House sends pot legalization bill to the governor

MONTPELIER — The Vermont House concurred Wednesday with a Senate-passed bill to legalize marijuana, becoming the first Legislature in the country to send a recreational marijuana legalization bill to a governor to become law. The bill, S.22, was passed by the House on a 79-66 vote after appearing to be dead several times since the legislative session began in January. It followed an untraditional path through the Legislature to make it to Republican Gov. Phil Scott, who said Wednesday he remains unsure if he will veto it. While other states have already legalized marijuana, those states were compelled to act by voter-approved referendums. The Vermont General Assembly is the first legislative body in the country to have two chambers approve legalization for recreational marijuana use. Under the legislation, people 21 and older will be allowed to legally possess up to 1 ounce of marijuana beginning July 1, 2018. Continue Reading →

State revenues tumble in April

MONTPELIER — State revenues declined sharply in April, bringing the year-to-date revenues of the state’s General Fund below its target with two months remaining in the fiscal year. Secretary of Administration Susanne Young said Thursday that General Fund revenues collected in April totaled $201.1 million, which is $21.65 million below its monthly target. The monthly haul missed the target set in January by the state’s Emergency Board by 9.7 percent. The poor showing last month was driven by a steep decline in the personal income tax, which was $25.34 million less than expected. Corporate tax collected in April were ahead of projections by $3.94 million. Continue Reading →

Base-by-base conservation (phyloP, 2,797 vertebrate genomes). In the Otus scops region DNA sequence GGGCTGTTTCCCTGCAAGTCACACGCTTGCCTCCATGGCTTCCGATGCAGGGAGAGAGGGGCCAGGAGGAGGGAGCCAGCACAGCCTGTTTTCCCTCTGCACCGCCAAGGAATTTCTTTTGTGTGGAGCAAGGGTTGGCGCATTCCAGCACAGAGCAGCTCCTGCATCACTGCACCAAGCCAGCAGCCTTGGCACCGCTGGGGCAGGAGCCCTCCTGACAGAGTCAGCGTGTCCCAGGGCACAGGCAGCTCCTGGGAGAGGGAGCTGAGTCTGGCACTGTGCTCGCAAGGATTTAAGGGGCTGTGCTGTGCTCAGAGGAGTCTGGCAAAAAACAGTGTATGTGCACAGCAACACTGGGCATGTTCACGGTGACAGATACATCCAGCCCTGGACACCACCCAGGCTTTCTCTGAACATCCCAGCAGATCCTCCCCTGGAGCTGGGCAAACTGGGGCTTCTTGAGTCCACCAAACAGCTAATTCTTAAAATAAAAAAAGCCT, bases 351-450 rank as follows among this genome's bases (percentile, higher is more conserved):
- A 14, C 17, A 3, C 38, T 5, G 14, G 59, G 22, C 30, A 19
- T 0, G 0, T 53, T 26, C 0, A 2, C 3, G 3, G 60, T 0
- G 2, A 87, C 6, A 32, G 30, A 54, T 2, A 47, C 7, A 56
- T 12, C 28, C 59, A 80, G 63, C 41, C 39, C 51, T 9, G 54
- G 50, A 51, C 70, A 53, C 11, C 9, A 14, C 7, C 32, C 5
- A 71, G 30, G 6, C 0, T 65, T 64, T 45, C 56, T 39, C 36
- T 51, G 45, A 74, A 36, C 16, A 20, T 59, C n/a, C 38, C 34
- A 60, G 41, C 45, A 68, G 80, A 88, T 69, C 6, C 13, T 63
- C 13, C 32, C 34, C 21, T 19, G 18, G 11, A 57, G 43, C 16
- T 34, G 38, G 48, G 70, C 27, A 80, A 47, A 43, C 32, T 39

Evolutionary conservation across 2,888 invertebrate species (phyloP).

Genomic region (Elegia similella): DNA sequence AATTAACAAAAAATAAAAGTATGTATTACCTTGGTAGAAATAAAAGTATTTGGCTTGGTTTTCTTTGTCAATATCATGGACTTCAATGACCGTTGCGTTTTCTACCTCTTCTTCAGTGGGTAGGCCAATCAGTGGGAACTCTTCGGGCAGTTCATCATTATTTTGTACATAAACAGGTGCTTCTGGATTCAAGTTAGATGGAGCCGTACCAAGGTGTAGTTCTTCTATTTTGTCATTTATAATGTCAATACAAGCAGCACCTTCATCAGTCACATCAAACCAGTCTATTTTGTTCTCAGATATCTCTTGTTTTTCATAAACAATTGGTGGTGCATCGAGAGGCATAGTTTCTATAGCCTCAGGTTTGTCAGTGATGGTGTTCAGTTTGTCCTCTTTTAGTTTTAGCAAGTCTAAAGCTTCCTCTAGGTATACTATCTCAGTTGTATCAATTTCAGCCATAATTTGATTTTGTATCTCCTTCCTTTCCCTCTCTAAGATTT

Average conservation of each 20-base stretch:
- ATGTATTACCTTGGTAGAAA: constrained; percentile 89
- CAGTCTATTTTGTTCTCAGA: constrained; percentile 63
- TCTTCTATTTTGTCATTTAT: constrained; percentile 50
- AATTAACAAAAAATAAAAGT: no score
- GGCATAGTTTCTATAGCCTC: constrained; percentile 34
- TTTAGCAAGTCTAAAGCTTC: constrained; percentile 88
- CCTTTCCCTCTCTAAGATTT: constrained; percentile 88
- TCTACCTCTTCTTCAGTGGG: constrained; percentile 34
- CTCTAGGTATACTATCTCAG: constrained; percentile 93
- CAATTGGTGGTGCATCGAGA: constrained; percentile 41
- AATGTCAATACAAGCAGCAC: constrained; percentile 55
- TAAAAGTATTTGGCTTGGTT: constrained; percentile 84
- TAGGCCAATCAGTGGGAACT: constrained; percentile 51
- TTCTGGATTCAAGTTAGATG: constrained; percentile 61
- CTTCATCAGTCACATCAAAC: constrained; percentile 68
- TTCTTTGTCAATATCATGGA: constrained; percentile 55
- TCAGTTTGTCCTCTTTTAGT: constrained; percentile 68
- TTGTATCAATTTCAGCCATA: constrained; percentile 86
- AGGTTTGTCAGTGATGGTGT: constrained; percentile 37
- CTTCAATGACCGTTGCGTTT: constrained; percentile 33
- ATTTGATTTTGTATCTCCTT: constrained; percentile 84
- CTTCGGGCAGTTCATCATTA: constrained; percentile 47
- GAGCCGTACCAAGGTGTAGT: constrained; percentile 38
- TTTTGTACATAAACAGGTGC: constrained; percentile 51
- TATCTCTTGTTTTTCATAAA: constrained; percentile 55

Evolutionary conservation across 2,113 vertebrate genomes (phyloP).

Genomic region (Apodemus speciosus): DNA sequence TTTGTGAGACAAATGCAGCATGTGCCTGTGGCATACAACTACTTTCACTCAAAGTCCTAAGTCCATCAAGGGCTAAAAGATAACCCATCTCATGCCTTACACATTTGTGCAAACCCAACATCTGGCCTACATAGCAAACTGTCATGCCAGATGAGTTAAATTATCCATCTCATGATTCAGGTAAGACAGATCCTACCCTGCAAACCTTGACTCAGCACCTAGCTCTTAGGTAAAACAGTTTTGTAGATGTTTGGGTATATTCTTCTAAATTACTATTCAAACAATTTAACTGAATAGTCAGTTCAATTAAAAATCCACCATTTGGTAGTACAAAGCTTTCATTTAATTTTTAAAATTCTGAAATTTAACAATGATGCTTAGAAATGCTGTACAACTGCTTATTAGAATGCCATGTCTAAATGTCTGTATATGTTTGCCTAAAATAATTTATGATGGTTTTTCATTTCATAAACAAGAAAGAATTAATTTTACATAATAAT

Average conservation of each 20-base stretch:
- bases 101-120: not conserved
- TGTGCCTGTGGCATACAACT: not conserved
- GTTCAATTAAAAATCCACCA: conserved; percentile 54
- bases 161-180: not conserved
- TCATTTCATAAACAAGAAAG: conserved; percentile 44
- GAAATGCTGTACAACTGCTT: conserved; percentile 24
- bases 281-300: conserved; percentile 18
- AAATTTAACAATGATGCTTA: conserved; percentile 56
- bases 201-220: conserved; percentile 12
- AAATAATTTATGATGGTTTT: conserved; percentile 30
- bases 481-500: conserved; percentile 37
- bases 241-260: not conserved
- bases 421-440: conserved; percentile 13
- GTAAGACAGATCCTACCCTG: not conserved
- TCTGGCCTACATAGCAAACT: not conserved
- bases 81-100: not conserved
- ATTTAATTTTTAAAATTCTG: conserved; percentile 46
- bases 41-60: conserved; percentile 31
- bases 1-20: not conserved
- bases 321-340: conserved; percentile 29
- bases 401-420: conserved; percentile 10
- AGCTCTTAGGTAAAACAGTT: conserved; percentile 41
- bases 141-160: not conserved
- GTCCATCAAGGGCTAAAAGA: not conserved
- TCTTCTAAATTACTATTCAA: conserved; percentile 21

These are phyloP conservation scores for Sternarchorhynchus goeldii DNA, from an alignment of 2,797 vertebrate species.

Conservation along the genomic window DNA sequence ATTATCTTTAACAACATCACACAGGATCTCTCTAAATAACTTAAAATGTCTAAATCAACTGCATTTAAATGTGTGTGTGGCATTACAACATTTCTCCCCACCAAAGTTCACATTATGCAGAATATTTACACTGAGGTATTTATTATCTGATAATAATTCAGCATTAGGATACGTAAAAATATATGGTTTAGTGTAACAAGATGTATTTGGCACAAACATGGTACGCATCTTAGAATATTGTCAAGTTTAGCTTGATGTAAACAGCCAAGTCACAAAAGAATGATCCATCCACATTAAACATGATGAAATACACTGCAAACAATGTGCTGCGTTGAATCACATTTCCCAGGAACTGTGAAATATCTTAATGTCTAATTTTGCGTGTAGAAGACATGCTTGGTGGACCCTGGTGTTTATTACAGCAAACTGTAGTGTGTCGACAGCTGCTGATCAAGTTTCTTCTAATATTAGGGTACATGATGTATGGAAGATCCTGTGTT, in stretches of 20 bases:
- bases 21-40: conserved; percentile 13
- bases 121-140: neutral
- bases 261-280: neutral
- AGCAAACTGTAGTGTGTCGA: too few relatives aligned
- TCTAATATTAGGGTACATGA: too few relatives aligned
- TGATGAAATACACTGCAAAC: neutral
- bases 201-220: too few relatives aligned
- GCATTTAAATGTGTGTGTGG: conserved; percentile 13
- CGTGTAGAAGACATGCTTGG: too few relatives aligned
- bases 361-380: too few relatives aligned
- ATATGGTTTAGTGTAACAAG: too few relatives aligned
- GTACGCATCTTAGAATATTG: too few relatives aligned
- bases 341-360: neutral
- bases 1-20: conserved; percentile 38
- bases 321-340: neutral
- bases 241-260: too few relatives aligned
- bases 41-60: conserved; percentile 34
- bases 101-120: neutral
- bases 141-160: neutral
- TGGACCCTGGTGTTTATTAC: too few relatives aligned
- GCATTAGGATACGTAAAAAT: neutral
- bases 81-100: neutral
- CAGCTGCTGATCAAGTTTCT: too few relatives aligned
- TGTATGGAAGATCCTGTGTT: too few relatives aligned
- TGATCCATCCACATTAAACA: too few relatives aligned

Dems fend off push to alter teacher health care negotiations

MONTPELIER — The House and Senate are continuing to wrangle with crucial money bills as they aim to adjourn the first half of the legislative biennium Saturday. They have plenty of work left to do, however, and a showdown with Republican Gov. Phil Scott looms large at the end of this legislative session over his main priority for this year. Late Wednesday night, Democratic House Speaker Mitzi Johnson cast a rare vote to fend off a Republican-led amendment to fundamentally change the way teachers in the state negotiate their health care benefits. Johnson, D-South Hero, cast her vote after the House voted 74-73 to embrace a plan pushed by Scott to move negotiating for teachers’ health care benefits from the local school district level to one statewide contract. With her vote against the measure, the House was knotted at 74-74 — close, but not enough for the GOP and 16 Democrats who bucked their own leadership to secure a majority. Continue Reading →